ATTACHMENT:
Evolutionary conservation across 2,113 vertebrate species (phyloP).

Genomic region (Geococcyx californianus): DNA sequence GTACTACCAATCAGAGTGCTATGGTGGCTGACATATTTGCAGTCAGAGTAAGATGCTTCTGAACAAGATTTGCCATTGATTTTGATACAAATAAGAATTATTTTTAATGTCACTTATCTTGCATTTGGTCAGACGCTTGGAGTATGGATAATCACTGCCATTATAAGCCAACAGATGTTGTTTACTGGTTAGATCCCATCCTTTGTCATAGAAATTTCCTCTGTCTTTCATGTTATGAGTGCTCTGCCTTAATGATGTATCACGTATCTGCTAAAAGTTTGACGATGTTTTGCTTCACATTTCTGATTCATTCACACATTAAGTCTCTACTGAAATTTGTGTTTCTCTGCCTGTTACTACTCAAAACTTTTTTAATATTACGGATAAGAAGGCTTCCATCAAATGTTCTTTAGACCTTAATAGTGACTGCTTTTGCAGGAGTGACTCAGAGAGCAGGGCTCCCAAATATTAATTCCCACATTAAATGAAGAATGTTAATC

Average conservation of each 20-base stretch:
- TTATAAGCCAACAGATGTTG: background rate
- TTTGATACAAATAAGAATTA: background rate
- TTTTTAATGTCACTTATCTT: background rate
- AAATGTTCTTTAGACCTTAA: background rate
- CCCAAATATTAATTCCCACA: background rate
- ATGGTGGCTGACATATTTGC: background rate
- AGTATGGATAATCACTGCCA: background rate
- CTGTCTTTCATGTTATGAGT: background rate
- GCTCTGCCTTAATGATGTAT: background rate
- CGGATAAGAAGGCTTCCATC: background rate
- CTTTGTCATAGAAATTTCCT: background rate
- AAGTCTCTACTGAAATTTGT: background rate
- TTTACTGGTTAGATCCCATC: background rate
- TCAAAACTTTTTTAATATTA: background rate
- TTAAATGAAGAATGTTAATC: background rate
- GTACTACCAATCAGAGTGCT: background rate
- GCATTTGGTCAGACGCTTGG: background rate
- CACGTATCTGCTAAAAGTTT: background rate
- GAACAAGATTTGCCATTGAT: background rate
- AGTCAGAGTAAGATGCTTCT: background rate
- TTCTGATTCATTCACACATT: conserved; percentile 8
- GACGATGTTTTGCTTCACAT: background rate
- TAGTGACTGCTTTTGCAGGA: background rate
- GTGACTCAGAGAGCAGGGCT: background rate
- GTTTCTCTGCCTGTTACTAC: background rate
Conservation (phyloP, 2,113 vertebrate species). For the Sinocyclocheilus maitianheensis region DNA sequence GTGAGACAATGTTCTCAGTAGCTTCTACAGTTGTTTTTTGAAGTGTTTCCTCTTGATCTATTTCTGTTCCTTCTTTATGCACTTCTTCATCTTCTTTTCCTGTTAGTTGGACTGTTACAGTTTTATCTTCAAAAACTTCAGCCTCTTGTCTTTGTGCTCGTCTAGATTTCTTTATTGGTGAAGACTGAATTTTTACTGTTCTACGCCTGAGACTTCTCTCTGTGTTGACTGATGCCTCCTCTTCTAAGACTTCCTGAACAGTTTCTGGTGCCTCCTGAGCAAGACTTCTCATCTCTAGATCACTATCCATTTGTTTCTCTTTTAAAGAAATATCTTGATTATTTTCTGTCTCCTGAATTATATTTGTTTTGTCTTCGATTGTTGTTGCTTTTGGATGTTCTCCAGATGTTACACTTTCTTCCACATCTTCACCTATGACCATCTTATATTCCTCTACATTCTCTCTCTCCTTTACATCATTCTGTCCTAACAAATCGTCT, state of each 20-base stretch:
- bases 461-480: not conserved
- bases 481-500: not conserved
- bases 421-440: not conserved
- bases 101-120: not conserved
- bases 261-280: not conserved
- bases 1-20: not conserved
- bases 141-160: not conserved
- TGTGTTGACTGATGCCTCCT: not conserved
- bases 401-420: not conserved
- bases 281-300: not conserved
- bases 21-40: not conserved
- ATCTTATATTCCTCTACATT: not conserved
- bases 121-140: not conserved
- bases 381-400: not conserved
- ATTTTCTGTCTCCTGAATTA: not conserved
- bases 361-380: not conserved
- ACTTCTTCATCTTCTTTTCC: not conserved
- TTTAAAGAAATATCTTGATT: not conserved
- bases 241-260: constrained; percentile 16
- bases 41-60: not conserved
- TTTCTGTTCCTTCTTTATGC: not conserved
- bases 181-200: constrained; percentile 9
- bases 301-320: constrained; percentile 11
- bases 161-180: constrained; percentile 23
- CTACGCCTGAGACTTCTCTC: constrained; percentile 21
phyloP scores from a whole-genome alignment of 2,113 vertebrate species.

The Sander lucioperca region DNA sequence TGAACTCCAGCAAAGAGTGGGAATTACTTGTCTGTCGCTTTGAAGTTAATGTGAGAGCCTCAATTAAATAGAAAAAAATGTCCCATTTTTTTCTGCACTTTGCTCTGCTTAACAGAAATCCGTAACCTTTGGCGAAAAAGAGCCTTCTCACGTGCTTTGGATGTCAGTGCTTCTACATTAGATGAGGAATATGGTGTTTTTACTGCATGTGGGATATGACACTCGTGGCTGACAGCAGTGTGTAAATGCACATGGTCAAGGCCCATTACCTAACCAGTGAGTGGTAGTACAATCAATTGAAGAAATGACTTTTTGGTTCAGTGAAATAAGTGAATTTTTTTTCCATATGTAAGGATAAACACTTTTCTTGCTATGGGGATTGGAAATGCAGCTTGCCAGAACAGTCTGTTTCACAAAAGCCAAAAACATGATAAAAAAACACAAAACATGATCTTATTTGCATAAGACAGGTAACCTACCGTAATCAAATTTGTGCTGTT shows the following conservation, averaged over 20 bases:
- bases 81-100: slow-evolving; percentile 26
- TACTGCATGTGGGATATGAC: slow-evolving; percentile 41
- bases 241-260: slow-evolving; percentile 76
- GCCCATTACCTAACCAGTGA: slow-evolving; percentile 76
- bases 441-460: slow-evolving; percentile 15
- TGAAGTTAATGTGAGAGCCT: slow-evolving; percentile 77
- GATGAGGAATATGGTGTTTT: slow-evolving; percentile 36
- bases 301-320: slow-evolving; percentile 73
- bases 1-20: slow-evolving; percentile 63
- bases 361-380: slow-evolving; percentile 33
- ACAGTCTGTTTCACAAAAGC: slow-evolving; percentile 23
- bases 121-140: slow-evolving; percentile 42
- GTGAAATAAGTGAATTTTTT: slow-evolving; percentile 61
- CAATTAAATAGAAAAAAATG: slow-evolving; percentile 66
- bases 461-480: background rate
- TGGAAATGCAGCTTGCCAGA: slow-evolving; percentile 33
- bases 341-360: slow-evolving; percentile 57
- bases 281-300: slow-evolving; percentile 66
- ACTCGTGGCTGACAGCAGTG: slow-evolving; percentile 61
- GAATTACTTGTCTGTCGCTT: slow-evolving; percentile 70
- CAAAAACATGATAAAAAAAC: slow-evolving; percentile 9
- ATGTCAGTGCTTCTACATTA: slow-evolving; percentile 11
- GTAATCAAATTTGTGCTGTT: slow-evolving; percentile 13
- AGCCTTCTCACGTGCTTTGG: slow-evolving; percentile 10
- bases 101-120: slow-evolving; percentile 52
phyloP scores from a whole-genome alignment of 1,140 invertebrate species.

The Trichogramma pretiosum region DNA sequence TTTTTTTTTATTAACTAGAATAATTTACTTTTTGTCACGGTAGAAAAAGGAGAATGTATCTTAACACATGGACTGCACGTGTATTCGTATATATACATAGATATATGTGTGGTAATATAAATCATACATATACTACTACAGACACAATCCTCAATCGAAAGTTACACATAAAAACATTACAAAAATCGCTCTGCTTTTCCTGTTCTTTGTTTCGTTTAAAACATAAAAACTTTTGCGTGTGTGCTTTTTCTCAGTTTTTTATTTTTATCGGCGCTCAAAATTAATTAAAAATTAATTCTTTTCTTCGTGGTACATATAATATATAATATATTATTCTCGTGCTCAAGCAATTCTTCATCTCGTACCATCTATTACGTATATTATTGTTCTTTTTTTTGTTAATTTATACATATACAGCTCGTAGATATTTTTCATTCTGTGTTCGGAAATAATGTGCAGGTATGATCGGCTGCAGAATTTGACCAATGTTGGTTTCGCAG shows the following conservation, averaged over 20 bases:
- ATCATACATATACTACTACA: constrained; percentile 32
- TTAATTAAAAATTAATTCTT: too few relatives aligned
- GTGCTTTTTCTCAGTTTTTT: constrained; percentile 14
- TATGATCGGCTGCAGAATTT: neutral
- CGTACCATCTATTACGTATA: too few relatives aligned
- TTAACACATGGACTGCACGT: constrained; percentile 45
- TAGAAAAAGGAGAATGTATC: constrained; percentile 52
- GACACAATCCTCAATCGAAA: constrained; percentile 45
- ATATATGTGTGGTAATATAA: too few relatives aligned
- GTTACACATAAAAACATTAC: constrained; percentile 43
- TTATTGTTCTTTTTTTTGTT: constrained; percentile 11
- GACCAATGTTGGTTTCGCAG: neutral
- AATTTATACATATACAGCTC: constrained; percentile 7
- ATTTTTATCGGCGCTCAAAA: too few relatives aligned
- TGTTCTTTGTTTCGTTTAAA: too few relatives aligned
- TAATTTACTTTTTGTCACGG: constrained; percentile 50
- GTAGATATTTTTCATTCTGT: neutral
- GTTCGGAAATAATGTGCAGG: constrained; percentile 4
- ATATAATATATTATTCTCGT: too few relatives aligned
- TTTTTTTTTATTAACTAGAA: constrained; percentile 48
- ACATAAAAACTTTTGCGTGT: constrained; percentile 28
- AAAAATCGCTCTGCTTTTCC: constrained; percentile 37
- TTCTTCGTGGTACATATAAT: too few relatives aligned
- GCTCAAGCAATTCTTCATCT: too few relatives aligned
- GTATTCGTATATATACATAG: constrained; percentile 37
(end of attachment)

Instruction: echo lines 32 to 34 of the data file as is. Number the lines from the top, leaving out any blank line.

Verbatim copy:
- bases 421-440: not conserved
- bases 101-120: not conserved
- bases 261-280: not conserved